Oral culture tends to perceive time in a different way compared with literate culture. Writing can record events in time. People in literate cultures can review recorded events, they can go back and forth the timeline, and thus they get the sense of time as a linear development. For people in an oral culture time is a cycle of recurring events. The way medieval plays deal with of the plot comes from this cyclical perception of time. Rather than working with viewer’s anticipation, the plays use cumulative effect. They repeat the certain idea until it culminates in the final speech.
One of the basic features of speaking is that it requires a listener. Unlike writing, speaking can not be exercised without the immediate presence of the hearer. In an oral culture people are dependent on each other. Knowledge can not be acquired or communicated without human interaction. Thus, for the sake of preserving knowledge, oral cultures tend to be organized in close-knit groups (Ong 74). Thus we can try to judge the importance of the guilds and the importance of the Corpus Christi feast as a communal celebration.
The speaker and his audience form a unity. When same audience is asked to read a handout, each member of the audience “enters into his or her private reading world” (Ong 74). Reading is a “solitary activity” (Ong 69). It is natural that drama is the genre where the communal character of the oral culture reveals itself. J.L. Styan says that “theatre is an electric circuit between the actor and the audience”. Medieval theatre, much more than the theatres of the forthcoming generations, emphasises the interactive element between the actor and the audience.
3.3.6Direct address to the audience
One of the signs of interaction is the direct address to the audience. The boundary between the actor and the audience is not so clearly defined in medieval plays. The actors do not worry to cross this border both physically and verbally to invite the audience into the reality of the play. Christ in the York play of The Crucifixion addresses the audience: “All men that walk by way or street, Take tent you shall no travail tine11” (lines 253-254), or sooner in The Entry into Jerusalem he opens the play: “To me take tent and give good heed My dear disciples that be here” (lines 1-2). This direct address to the audience includes the audience into the play. The audience is thus invited into the theatrical reality to play the crowd greeting Jesus in Jerusalem and the onlookers on the hill of Golgotha.
In medieval plays it is also common to have an introductory speech given by one of the characters or by an impresario type of a character. The audience is informed in a way that is nowadays common in talk shows. In Everyman, there is a Messenger who opens the play: “I pray you all give audience, And hear this matter with reverence” (line 1-2). There is also a Doctor at the end who gives a final concluding speech. In The Conversion of St Paul there is a Poeta who opens the play:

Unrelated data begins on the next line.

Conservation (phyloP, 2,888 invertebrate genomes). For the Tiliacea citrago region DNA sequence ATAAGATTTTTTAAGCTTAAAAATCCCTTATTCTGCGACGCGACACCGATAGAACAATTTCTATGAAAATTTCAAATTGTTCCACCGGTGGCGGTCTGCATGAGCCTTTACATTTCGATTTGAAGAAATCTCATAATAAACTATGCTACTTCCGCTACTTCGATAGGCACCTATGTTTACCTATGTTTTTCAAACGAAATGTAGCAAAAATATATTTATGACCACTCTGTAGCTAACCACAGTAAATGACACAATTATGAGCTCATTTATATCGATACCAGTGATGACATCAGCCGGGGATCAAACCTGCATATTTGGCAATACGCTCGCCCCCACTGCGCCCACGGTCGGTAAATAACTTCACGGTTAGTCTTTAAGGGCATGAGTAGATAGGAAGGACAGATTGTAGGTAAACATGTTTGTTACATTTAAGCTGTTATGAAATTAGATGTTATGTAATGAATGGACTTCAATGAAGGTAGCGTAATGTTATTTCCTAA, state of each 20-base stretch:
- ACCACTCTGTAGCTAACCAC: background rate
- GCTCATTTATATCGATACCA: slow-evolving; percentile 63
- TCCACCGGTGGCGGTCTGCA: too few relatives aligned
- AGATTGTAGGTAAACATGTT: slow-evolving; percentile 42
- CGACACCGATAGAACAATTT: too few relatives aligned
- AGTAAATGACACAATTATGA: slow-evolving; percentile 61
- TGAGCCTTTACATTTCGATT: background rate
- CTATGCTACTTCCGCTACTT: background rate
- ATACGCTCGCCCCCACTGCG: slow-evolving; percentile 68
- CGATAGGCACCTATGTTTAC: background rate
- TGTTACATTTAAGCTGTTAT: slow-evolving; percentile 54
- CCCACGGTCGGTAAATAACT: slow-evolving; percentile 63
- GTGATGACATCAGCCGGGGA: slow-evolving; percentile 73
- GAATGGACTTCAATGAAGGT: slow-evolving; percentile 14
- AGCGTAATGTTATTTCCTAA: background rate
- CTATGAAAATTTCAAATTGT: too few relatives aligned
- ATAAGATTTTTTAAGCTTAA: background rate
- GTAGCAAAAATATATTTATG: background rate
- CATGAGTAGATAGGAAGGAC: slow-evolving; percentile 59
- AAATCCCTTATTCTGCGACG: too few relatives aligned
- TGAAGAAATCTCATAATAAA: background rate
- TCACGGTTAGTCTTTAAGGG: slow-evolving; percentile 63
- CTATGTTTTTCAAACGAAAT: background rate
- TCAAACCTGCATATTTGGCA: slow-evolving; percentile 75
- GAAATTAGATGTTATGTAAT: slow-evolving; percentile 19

Honourable friends, beseeching you of license
To proceed our process, we may, under your correction,
(Show) The Conversion of Saint Paul, as the Bible gives experience.
Poeta acts as a guide though the play. He gives conclusions to separate parts and guides the audience: “Another part of the story we will redress12” (line 165) and gives a conclusion at the end: “Thus we leave Saul ...” (line 649).
In medieval drama, there is a constant need to keep contact with the audience. Same as medieval audience needed to relate their knowledge to the real world, they needed to involve personally with the characters. People needed to absorb the knowledge communicated in the play in the context of human relations and they achieved it by personal involvement. Modern audiences prefer to keep distance from the action on scene. A modern spectator analyses the play and participate in it by intellectual involvement. The unity that functions between the actor and the audience is achieved at the intellectual level, when both the actor and the audience share the same thoughts.
The oral character of medieval society plays an important role in the interpretation of medieval plays. Their modes of expression are derived from the way oral society communicates. Their form follows oral mnemonic patterns. By following those features of oral communication their qualities appear and they are best apparent when the plays are performed. All of their features draw the audience into the play. They may seem intellectually unchallenging on one side, but on the other they provoke great emotional response.